Trying to determine breed of new calf

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Anonymous

A few months ago I bought 8 Holstein Springer heifers at a stockyard located several miles from my home. The first of the heifers calved the day after Christmas and abandoned the calf. We brought her into the barn after she had laid in the mud and water overnight. She was nearly dead and we put the heat lamp on her and fed her every four hours. Her legs were frozen so we kept working them until she was able to stand. She is able to stand and lay down on her own now and is doing great. She also had pneumonia, but the antibiotics have taken care of that. My question is she has woolly/kinky/nappy hair and is a blue color. I have never seen a cow with this type of hair or color of hair. Does anyone out there know what breed of cow has this type of hair? Also, is it true that once a calf has pneumonia that it will always have problems with its lungs? Thanks for any info you can pass on to me!

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Anonymous

Sounds like Charolais to me. It depends on how bad the pnemonia is/was. If it is caught very early they may be slightly more prone to it in later years but I wouldn't ship her just for that. I'ld ship her because she's half Charolais

dun

> A few months ago I bought 8
> Holstein Springer heifers at a
> stockyard located several miles
> from my home. The first of the
> heifers calved the day after
> Christmas and abandoned the calf.
> We brought her into the barn after
> she had laid in the mud and water
> overnight. She was nearly dead and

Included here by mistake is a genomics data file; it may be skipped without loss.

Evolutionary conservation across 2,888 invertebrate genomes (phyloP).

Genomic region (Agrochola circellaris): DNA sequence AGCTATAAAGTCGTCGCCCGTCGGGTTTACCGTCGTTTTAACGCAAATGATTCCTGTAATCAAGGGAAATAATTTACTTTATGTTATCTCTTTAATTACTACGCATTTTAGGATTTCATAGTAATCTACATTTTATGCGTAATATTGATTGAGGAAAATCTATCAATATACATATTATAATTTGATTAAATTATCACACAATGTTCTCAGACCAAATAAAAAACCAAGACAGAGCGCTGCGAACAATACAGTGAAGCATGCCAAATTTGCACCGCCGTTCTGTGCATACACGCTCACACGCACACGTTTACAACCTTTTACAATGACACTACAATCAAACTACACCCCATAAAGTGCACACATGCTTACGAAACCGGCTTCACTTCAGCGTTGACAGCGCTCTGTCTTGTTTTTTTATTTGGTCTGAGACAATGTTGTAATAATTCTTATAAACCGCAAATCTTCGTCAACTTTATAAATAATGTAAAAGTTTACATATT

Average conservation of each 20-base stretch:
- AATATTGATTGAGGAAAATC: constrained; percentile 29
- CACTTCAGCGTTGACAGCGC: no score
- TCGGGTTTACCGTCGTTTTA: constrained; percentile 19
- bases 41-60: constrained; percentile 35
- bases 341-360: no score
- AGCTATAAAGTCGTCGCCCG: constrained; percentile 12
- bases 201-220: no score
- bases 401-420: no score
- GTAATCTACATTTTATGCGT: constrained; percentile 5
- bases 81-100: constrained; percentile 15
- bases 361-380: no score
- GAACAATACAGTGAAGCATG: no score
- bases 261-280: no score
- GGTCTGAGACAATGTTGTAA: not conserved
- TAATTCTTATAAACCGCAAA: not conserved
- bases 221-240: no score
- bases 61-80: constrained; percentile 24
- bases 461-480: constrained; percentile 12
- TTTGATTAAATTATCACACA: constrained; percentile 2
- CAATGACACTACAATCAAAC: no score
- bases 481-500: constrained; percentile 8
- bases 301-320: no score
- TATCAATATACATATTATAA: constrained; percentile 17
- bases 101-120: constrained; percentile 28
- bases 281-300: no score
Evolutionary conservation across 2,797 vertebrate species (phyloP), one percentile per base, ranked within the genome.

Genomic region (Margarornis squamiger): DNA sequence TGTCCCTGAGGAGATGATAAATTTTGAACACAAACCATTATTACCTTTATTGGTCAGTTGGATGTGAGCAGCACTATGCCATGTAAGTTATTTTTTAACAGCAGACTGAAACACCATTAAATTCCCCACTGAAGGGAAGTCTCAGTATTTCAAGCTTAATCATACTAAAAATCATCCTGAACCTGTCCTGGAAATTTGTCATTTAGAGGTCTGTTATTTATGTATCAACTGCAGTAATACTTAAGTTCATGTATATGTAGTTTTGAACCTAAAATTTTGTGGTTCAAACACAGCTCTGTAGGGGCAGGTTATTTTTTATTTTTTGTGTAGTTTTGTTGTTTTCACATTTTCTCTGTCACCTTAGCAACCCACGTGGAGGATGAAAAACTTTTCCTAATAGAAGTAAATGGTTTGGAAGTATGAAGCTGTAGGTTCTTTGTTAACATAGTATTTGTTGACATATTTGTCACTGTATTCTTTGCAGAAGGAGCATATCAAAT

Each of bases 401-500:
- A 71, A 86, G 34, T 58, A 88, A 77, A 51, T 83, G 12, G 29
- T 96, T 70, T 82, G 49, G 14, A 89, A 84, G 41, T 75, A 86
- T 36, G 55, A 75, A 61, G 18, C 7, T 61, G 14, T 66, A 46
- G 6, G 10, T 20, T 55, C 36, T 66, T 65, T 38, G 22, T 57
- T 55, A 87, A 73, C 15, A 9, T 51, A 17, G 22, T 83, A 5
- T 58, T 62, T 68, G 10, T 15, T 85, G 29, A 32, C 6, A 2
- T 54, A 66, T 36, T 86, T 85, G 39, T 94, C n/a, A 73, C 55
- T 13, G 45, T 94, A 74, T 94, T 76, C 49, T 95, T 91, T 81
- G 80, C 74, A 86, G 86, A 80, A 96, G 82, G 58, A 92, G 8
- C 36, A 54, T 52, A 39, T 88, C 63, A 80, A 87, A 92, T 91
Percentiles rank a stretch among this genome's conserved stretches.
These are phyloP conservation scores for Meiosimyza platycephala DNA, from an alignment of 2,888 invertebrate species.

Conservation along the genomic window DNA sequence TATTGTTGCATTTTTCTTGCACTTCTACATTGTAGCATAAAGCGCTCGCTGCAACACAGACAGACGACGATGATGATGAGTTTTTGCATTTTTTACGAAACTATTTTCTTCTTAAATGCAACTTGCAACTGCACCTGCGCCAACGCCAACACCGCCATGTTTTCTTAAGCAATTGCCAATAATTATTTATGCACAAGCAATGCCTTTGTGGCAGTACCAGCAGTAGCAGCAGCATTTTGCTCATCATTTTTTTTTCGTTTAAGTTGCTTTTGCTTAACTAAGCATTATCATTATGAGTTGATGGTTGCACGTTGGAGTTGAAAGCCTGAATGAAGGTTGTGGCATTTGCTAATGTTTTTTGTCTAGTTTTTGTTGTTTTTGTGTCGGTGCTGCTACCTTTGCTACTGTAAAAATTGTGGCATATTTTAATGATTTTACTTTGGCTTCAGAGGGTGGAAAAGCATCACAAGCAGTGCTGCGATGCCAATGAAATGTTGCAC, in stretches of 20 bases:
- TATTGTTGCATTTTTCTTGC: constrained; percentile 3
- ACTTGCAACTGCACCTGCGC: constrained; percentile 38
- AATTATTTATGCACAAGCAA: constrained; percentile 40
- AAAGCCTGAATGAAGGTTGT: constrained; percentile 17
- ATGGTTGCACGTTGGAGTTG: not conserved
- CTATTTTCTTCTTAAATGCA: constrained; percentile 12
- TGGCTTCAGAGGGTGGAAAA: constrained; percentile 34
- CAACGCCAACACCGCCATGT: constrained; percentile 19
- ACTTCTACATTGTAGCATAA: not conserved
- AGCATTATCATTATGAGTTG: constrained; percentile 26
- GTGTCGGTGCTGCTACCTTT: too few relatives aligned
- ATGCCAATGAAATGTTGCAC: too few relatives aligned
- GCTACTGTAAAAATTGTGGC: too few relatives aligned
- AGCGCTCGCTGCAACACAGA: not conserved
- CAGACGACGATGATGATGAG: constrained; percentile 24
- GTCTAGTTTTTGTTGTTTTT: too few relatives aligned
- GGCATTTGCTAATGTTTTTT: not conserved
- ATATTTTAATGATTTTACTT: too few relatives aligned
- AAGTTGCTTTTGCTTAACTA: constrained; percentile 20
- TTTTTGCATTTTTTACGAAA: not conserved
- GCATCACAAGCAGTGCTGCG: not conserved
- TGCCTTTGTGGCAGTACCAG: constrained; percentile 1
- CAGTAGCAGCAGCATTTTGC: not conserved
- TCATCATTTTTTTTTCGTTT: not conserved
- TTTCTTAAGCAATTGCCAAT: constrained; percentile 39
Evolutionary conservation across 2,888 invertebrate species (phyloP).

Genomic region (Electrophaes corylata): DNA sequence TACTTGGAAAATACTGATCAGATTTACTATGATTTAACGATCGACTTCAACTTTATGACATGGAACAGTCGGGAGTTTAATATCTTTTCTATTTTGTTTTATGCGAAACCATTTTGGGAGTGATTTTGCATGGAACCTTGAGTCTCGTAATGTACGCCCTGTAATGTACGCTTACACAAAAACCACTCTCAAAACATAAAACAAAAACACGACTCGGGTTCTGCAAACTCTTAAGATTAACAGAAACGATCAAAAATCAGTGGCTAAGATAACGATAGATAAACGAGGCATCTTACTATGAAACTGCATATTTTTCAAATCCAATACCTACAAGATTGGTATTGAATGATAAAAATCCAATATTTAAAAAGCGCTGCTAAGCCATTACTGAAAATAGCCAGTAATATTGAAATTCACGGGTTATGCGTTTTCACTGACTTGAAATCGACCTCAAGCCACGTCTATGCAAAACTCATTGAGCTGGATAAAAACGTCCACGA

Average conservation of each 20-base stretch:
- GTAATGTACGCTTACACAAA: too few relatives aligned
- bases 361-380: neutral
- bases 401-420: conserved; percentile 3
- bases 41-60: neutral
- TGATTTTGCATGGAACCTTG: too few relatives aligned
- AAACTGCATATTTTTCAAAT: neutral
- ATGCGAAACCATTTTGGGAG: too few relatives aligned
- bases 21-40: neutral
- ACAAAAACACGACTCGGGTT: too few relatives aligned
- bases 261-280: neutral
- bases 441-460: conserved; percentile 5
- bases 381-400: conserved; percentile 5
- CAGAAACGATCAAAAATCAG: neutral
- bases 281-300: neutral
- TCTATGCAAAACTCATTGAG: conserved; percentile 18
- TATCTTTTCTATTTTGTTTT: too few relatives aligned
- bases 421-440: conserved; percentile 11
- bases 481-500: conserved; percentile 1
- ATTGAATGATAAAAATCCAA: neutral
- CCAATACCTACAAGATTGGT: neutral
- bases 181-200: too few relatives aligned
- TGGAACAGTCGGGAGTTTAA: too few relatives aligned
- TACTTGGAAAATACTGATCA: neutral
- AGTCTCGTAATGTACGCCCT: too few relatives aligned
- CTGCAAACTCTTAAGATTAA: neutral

> we put the heat lamp on her and
> fed her every four hours. Her legs
> were frozen so we kept working
> them until she was able to stand.
> She is able to stand and lay down
> on her own now and is doing great.
> She also had pneumonia, but the
> antibiotics have taken care of
> that. My question is she has
> woolly/kinky/nappy hair and is a
> blue color. I have never seen a
> cow with this type of hair or
> color of hair. Does anyone out
> there know what breed of cow has
> this type of hair? Also, is it
> true that once a calf has
> pneumonia that it will always have
> problems with its lungs? Thanks
> for any info you can pass on to
> me!
 
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Anonymous

a lot of farmers are A.I. Holsteins with Belgian Blue to increase hip area this seems to be a case.

> A few months ago I bought 8
> Holstein Springer heifers at a
> stockyard located several miles
> from my home. The first of the
> heifers calved the day after
> Christmas and abandoned the calf.
> We brought her into the barn after
> she had laid in the mud and water
> overnight. She was nearly dead and